05 May 2021

5 lessons in resilience from the Walpole Power List

Business leaders share the lessons that have helped them navigate work and life in the pandemic.

We’re fortunate to be connected with countless inspirational business leaders through the Investec network. Our strong relationships mean we can continually learn from each other – and this has become more important than ever during the pandemic.

One of these partners is Walpole, the sector body for the UK’s luxury brands. Investec supports a number of Walpole initiatives, including the Walpole Power List, which recognises the most influential people in British luxury.

As pandemic restrictions begin to ease, we asked the celebrated leaders behind brands such as Manolo Blahnik, Johnstons of Elgin, Sybarite and Carrier to share the tips that have boosted their resilience this year.

1. Find meaning in what you do

For Kristina Blahnik, CEO of luxury footwear brand Manolo Blahnik, finding meaning in her day-to-day life has been crucial. “You need to draw into yourself and your values – both as an individual and as a business community – to refine what fills you with purpose,” she says.

Blahnik ensures her work is values-driven and under her leadership, Manolo Blahnik has a long-standing partnership with Mental Health UK.

“I believe businesses have a responsibility to have a positive impact on our planet in every way,” she says. “At Manolo Blahnik we focus on well-being and currently we are looking at how we can further support the inevitable mental health issues surrounding Covid-19, in particular PTSD effects on front line workers.”

Simon Mitchell, co-founder of architectural studio Sybarite, also cites passion as the key to perseverance.

“The first retail store that moved me at the start of my career was the Katherine Hamnett store on Sloane Street in the late 1980s,” Mitchell comments. “I stood outside it and peered through the window at the fish tanks and felt utterly compelled to enter and explore it. In that instant, my mind was made up – this is what I felt most passionate about and it excites me in the same way all these years later.”

Kristina Blahnik, CEO of Manolo Blahnik
Kristina Blahnik, CEO of Manolo Blahnik

You need to draw into yourself and your values - both as an individual and as a business community - to refine what fills you with purpose.

2. Always work together

Johnstons of Elgin CEO Simon Cotton sees community and collaboration as the antidote to hardship.

 

Over the years, the company he now leads has survived two world wars, three floods and one large fire. “In each case, community spirit has meant that all hands have been very quickly to the pump,” he says. “My biggest concern throughout the pandemic has been maintaining the very special relationship we have with our teams.”

Like many other CEOs, Cotton has combined regular site visits with use of video conferencing technology to keep in touch with the business.

My biggest concern throughout the pandemic has been maintaining the very special relationship we have with our teams.

“Our senior team now meets daily across sites during periods of rapid change and twice a week when things are steadier. Our collection development for Spring/Summer 21 was entirely conducted digitally over segmented zoom sessions. These new ways of working are now adopted into our core practices, resulting in greater collaboration and shared ownership.”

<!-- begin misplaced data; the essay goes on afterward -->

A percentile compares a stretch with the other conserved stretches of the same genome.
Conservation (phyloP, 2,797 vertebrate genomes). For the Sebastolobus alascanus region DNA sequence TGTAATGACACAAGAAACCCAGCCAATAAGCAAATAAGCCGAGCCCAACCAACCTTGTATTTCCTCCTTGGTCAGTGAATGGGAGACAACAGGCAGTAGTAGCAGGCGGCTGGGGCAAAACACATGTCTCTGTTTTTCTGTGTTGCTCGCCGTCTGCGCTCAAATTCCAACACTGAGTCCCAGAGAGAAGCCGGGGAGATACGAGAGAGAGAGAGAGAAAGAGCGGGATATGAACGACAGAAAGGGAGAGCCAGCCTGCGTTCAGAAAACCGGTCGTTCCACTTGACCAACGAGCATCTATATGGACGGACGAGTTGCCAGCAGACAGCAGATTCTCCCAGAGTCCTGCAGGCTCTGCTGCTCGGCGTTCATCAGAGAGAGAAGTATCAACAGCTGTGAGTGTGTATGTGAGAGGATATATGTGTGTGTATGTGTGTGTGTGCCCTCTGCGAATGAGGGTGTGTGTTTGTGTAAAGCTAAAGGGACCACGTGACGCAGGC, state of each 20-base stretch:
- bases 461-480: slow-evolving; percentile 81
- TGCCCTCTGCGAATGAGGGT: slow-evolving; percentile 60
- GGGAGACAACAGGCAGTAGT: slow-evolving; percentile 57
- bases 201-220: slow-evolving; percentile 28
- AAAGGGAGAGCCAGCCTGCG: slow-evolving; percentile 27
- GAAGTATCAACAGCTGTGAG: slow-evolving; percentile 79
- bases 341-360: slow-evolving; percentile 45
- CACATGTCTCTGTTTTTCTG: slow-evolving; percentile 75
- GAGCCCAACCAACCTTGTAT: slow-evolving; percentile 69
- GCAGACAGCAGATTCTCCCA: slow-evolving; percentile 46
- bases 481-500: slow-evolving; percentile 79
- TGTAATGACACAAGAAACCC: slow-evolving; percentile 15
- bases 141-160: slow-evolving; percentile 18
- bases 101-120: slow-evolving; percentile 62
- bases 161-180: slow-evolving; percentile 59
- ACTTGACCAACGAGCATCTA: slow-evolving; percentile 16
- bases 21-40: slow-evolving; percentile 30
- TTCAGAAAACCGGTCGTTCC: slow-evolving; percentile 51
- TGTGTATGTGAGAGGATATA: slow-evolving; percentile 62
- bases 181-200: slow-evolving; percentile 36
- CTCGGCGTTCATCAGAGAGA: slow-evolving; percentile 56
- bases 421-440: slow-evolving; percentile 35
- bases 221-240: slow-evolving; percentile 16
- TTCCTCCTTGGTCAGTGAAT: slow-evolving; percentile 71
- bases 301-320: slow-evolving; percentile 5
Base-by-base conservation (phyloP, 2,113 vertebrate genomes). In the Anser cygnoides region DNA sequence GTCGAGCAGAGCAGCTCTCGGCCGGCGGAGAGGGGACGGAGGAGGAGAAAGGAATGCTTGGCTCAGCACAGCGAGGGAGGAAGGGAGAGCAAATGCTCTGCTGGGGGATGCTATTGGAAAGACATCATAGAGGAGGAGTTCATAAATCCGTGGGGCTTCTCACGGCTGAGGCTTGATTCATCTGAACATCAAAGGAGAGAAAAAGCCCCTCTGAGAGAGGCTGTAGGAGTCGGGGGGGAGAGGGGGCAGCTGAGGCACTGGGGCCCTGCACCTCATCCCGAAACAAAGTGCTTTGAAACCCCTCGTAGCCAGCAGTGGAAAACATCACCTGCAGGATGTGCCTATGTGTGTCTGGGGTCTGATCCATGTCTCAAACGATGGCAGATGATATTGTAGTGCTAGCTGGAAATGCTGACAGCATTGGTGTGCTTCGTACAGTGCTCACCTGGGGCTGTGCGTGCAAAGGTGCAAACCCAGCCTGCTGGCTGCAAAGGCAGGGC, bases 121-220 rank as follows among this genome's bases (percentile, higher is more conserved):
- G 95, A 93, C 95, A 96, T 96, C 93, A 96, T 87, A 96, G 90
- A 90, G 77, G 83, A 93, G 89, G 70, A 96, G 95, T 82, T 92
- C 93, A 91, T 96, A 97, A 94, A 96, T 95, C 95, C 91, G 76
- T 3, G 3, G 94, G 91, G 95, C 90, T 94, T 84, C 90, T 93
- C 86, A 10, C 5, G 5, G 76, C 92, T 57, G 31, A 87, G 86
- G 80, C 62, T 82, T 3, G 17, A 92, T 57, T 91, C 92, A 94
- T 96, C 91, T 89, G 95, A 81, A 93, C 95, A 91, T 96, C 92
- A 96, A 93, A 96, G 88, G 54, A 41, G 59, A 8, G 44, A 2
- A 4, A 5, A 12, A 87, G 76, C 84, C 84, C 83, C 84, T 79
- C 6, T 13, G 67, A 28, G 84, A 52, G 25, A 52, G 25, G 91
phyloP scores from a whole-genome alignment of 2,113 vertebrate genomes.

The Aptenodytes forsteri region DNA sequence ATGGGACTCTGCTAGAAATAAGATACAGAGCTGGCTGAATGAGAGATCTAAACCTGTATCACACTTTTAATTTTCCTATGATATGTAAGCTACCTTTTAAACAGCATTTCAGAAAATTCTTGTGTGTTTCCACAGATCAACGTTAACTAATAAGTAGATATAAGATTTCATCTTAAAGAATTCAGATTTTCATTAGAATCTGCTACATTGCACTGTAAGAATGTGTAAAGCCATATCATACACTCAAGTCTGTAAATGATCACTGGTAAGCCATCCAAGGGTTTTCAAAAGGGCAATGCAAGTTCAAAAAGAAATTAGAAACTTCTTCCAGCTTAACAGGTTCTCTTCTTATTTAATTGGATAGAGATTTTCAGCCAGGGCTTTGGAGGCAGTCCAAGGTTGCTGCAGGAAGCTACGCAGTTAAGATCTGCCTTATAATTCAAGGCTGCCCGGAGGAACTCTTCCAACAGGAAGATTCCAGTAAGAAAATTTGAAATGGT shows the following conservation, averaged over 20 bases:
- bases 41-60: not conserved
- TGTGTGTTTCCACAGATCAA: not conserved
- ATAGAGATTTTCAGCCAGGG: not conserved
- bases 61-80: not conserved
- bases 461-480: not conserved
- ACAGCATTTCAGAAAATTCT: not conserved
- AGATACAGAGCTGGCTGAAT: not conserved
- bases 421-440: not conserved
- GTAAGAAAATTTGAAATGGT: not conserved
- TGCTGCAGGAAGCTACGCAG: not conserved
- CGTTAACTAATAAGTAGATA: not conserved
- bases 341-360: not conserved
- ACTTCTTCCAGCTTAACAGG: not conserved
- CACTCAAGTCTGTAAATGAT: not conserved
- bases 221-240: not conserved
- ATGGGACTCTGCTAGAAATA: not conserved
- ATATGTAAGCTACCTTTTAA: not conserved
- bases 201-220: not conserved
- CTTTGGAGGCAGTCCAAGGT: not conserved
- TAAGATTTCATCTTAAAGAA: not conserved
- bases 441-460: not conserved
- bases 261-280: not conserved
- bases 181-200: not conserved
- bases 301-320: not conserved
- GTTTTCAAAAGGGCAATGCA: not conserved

3. Set yourself new challenges

“Resilience is about thinking out of the box,” says Mitchell. “The biggest opportunity is being forced to think about things in an unconventional way. Challenges can often bring the best and most well thought-through results as far as architecture, design and strategy are concerned and enforce a reframing of ideas.”

For Blahnik, too, crisis creates a moment to recalibrate. “One of the greatest opportunities has been to look at everything personally and professionally through a new lens,” she says. “It has sharpened our agility and created a huge amount of innovation.

4. Do the right thing

Faced with a culture of cancellations in the travel sector amid the pandemic, Carrier Managing Director Mark Duguid ensured that terms and conditions were applied flexibly for clients who could no longer travel.

For him, demonstrating compassion is vital in times of difficulty. “Brands which have succeeded are perceived as human, and have engaged with clients in a human way,” he says. “Put simply, Carrier did the right thing by its customers and travel agent partners.

Kristina Blahnik, CEO of Manolo Blahnik
Simon Cotton, CEO of Johnstons of Elgin

You need to draw into yourself and your values - both as an individual and as a business community - to refine what fills you with purpose.

5. Prepare for the future – but take your time

With pandemic restrictions easing, it’s natural to plan ahead. But Blahnik values the long game.

The decisions we make are not ‘five-year’ plans, at Manolo Blahnik we are looking at a 500-year plan. Our direction does not come from an immediate need to fulfil a demand.

“I witness so many companies today who chase short-term success resulting in their foundations become wide and thin, with no longevity. The decisions we make are not ‘five-year’ plans, at Manolo Blahnik we are looking at a 500-year plan. Our direction does not come from an immediate need to fulfil a demand.”

After all, progress needs to be sustainable – both professionally and personally. “When we find ourselves in an extended period of uncertainty, it is our MO to work harder and hone our strategy and working practices,” says Mitchell. “In times of crisis, one would automatically cut back, but wellbeing is not a compromise we should take.”

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